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Home >Opinion >Views >WhatsApp’s game of creeping acquisition

Agree. Tap on it, we must. As befits an app that has taken more Indians than any other across the binary-digit Rubicon, it offers us an either-or choice. We can either read WhatsApp’s updated privacy policy and terms of service, scrolling the screen of a smartphone till our eyes glaze over and cognitive faculties give up, or save ourselves the trauma and simply agree. Of course, there also exists a kind of nuclear option. Withhold consent, and a month-long countdown will begin, after which we would be catapulted into social oblivion online. As the Facebook-owned social media platform has made clear, those who fail to ‘agree’ by 8 February will lose access to it, with little to no chance of holding the company responsible for withdrawal symptoms. Of the 400 million plus users that WhatsApp claims in India, it would be a surprise if more than a tiny fraction were to drop out. This is for two major reasons, which, unlike our choices, are not mutually exclusive: the ‘network effects’ of this app and the low discernibility of its policy tweaks.

The first of those factors was a major force behind WhatsApp’s proliferation. If mostly everyone we need to be in touch with is on a single network, the cost of leaving it is prohibitive. Acceptance of its terms goes by a similar dynamic. If our contacts ‘agree’, why should we not? The second factor blends regular old human inertia with what analysts call mission creep. The policy shift is so subtle and difficult to identify, let alone work out the actual implications of, that delving into its details does not seem worth the exercise. So long as the end-to-end encryption of our messages on WhatsApp offers us a minimal assurance, we are usually okay with the deal. In the larger scheme of things, what the platform has changed is very little. The access to our phone book and transaction data that WhatsApp had will now be shared with its parent, Facebook, for purposes that the company claims would help improve its services. Various other bits and bytes of our service-usage patterns were already being crunched by what has been described as the world’s most powerful megacorp, and it is well known that its internet sprawl has served as a sponge for the absorption of data from its users that can be processed, packaged and hawked in multiple ways. In other words, its policy revision is no cause for alarm, at least not so late in the day.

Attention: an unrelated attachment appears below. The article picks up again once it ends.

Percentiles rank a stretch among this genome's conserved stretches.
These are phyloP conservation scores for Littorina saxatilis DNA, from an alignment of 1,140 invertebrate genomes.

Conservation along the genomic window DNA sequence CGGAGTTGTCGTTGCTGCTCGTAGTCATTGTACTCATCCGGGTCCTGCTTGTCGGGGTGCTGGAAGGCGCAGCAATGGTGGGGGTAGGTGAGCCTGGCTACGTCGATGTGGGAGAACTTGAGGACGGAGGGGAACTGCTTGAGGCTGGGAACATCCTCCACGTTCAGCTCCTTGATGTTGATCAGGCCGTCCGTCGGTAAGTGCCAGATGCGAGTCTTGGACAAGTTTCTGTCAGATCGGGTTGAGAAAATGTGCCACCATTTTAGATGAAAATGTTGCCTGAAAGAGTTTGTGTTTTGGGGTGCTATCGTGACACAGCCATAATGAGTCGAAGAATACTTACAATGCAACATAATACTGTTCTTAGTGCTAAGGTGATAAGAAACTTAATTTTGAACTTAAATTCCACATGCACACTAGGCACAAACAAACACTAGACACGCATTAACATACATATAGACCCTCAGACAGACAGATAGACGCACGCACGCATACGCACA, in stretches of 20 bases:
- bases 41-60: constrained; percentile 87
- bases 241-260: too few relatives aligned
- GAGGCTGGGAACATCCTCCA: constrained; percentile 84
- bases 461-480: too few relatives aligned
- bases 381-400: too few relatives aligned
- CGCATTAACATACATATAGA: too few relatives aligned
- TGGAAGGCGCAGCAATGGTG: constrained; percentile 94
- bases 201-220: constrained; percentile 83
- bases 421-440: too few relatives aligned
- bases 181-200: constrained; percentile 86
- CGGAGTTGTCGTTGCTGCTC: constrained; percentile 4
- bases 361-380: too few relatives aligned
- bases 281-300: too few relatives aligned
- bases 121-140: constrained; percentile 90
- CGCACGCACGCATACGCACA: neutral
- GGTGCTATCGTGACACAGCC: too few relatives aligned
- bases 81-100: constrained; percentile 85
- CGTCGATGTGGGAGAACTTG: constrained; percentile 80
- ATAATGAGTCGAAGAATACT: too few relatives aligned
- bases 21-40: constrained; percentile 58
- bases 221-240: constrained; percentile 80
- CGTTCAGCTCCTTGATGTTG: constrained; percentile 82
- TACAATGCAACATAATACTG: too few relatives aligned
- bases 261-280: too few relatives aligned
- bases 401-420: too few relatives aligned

The update, however, should serve as an occasion to mull over our rights to what we put online. “WhatsApp does not claim ownership of the information that you submit for your WhatsApp account or through our Services," it declares, and then has us yield what we supposedly own, just to keep the app running: “In order to operate and provide our Services, you grant WhatsApp a worldwide, non-exclusive, royalty-free, sublicensable, and transferable license to use, reproduce, distribute, create derivative works of, display, and perform the information (including the content) that you upload, submit, store, send, or receive on or through our Services." Technically, it needs this to deliver messages, but what else it can do with all it gathers is breathtaking in scope and baffling in its legalese. Such apps clearly need regulatory intervention. But not in a way that lets our data be extracted by an even mightier authority in the name of safeguarding us. India’s data protection bill was expected to empower us with control over our own stuff. To an extent, it will. Alas, it also lets the state access too much of it too easily.

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